by Karen Robards, historical (2013, reissue)
Pocket, $7.99, ISBN 978-1-4516-4977-2
One of the most annoying things about making a trip to a Malaysian bookstore is that, often, the books are wrapped in plastic so there's no way of me learning that a book is a reissue unless I bring a pen knife along and sneakily tear open the wrapping when nobody is around. My latest "Oops, it's a freaking reissue?" mistake is Karen Robards's Forbidden Love. I'm not a devoted fan of this author, so I don't keep track of her past titles religiously. I know Dell used to reissue her historical romances back in the 1990s, but this one listed Pocket as the publisher, so I naïvely assumed that this one must be new when I bought it.
No, it's not new, and more importantly, this one was first published in 1983. I don't know whether it's due to hubris or it's something that is beyond the author's control, but Ms Robards apparently didn't change a single thing about this book.
And this is not good because this book is a very generic example of a historical romance back in the early 1980s, which is to say, the slapping of the heroine, the savage cruelty of the hero, and other jolly fun stuff that shaped the formula and tropes of romance novels of that time are all intact here.
Megan Kinkead, 17, is Irish, which is the short hand for "reckless, stupid, and incapable of rational decision-making". Her guardian is her step-uncle, Justin Brant, the sixth Earl of Weston. He's in his late 30s, and the age gap as well as Megan's unapologetic selfish nature may be a culture shock of sorts to readers who are more familiar with the themes and tropes of romance novels today, but these things were pretty common back in those days. Anyway, Justin only sees Megan for a few minutes each year, after shoving Megan off to a boarding school as far from his life as possible, and Megan decides to go wild in order to get his attention.
When the story opens, her latest stunt is to run away from the school, catch a ride with anyone that crosses her paths, and somehow finds her back to Justin's home without getting raped or murdered. There, she puts the employment of the household staff in jeopardy by persuading them to throw a birthday party for her, just in time for a very annoyed Justin to walk in and catch everyone going woo-hoo. In the following scenes where Megan screams, kicks him, and generally acts like a spoiled brat, Justin realizes that she's making him get the biggest chubby in his life. As for Megan, she realizes that Justin is actually so hot, she just can't help reacting to his threats to spank her. It must be true love!
You know what they say about being careful of what you wish for, because when Megan happily lets her true love seduce her and knock her up, she learns later that, oops, he's already married and he somehow neglected to inform her of this. Alas, while Jane Eyre might benefit from a timely suicide of the other woman, here, Megan has to go through the whole nine yards of being an abusive bully's play thing.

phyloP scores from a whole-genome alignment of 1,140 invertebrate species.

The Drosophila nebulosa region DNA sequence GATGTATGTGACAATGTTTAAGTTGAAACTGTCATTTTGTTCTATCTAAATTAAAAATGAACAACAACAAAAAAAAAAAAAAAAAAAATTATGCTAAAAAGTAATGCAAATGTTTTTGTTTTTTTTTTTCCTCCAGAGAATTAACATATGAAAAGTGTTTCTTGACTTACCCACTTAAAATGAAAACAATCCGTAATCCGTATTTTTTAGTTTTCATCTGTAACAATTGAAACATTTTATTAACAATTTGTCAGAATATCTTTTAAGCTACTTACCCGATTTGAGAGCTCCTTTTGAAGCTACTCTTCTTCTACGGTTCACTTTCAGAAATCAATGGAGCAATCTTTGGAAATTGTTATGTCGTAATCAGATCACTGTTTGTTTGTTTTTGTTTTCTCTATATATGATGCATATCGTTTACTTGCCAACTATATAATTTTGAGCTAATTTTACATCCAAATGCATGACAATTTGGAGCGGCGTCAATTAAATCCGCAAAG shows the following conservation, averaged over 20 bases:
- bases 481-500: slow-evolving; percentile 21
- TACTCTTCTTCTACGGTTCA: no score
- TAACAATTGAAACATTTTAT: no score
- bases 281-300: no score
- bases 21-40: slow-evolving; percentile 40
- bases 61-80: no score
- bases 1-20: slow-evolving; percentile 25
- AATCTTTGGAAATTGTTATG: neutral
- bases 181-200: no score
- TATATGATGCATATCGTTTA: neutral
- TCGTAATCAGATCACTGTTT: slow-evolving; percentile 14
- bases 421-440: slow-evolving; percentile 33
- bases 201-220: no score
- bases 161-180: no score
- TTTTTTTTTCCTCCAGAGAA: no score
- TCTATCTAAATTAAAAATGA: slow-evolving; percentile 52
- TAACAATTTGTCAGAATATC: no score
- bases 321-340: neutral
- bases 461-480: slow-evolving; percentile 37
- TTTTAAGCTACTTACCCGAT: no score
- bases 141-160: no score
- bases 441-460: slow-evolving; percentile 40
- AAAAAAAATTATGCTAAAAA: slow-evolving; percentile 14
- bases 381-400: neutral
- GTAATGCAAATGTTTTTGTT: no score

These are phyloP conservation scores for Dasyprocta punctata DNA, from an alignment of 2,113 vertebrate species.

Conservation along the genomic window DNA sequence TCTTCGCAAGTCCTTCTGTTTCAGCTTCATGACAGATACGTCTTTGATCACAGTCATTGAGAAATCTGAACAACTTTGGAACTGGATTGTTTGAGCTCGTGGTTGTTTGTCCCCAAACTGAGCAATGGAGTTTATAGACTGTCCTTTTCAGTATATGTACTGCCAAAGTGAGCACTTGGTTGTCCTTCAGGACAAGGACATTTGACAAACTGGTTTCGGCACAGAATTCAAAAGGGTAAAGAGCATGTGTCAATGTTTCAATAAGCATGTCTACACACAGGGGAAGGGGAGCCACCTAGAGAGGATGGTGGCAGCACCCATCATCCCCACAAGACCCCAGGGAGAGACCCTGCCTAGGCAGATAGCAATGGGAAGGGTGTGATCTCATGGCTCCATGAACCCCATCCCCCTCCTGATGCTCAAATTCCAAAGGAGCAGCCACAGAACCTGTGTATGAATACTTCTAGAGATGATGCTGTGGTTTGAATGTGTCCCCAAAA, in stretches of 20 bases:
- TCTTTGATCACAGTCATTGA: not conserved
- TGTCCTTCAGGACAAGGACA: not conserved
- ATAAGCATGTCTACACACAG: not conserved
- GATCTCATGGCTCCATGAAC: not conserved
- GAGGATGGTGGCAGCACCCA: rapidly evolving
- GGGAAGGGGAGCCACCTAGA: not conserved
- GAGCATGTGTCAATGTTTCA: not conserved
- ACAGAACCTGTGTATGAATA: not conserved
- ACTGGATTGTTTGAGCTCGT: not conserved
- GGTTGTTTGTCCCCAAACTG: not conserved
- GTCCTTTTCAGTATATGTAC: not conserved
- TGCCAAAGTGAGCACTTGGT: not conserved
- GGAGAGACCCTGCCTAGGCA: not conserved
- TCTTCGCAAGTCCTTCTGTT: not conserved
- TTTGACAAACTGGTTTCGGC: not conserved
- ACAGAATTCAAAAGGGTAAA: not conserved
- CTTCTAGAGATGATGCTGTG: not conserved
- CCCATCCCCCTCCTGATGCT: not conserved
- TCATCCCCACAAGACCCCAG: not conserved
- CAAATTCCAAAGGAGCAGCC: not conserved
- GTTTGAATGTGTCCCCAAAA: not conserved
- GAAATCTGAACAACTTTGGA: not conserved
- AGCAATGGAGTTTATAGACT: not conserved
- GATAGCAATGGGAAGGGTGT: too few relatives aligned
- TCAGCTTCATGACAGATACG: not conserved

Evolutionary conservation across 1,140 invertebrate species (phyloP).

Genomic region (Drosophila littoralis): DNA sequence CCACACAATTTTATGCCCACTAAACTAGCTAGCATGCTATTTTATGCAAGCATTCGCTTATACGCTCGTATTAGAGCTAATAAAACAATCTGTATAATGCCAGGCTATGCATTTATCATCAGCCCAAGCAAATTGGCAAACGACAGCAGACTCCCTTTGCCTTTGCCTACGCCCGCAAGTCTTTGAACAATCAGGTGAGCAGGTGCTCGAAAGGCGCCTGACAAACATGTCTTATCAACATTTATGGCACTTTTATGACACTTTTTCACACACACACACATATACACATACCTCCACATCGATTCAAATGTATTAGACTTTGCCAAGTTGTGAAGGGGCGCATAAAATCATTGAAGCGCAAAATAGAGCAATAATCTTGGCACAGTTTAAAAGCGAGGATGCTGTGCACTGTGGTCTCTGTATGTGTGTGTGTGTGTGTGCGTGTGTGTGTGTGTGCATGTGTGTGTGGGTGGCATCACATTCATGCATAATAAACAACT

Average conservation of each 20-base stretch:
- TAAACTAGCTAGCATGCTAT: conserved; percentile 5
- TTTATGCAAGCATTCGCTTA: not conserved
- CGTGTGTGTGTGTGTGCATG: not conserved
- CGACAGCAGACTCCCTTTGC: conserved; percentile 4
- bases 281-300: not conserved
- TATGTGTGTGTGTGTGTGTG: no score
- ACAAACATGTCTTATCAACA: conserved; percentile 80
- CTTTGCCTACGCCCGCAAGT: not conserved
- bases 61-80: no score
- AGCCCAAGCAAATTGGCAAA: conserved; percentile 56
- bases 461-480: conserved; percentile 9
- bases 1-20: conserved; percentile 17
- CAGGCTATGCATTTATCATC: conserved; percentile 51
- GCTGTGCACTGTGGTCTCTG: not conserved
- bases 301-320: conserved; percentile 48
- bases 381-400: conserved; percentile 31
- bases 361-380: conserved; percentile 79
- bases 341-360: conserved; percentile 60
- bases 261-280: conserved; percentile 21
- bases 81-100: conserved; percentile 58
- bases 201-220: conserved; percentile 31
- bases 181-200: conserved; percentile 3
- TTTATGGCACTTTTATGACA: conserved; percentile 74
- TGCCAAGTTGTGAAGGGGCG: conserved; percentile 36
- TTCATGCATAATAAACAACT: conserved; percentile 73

It's actually odd how the author pulls an abrupt personality switch on Megan and Justin in this story. Early on, Justin is the somewhat likable long-suffering sensible man who has a childish brat to deal with. But once they consummate their attraction, Justin immediately turns into a cruel and insensitive monster that actually raises his hand to the heroine for no good reason, when she is eight months into her pregnancy. Oh, and he also rapes Megan, but Megan thinks that he's so hot and she has an orgasm from the whole thing so it's supposed to be okay. Meanwhile, Megan turns into this enabler of a woman who just keeps holding on for all the wrong reasons. When she does decide to leave Justin, it's also for all the wrong reasons. Ultimately, Megan gets her man, but considering what a prize this particular man is, excuse me if I'm not throwing confetti at these two. She's no prize either, but her biggest crime is being an immature idiot. He's much older and supposedly more worldly, so he has no excuse for his actions.
Sure, I can work myself up into an outrage here, but the thing is, these tropes were the norm back in those days, and Forbidden Love is a by-the-numbers effort that go through those tropes like a clockwork machine. It's not good because the author doesn't bother to piece together the tropes well. Out-of-character behavior and dumb miscommunication problems are forced into this story solely for the cruel hero and idiot heroine to create more drama, so much so that the stupid drama, not the romance, becomes the focus of the story. This one lacks the over the top camp factor to make it a guilty pleasure, it's just... loud and annoying and stupid all at once. So no, it's not a good story, by the standards of those days or these days.
This brings me back to my question: what is the author thinking to reissue this book without revising things considerably to make this book less out of place in today's market?
This book at Amazon.com
This book at Amazon UK
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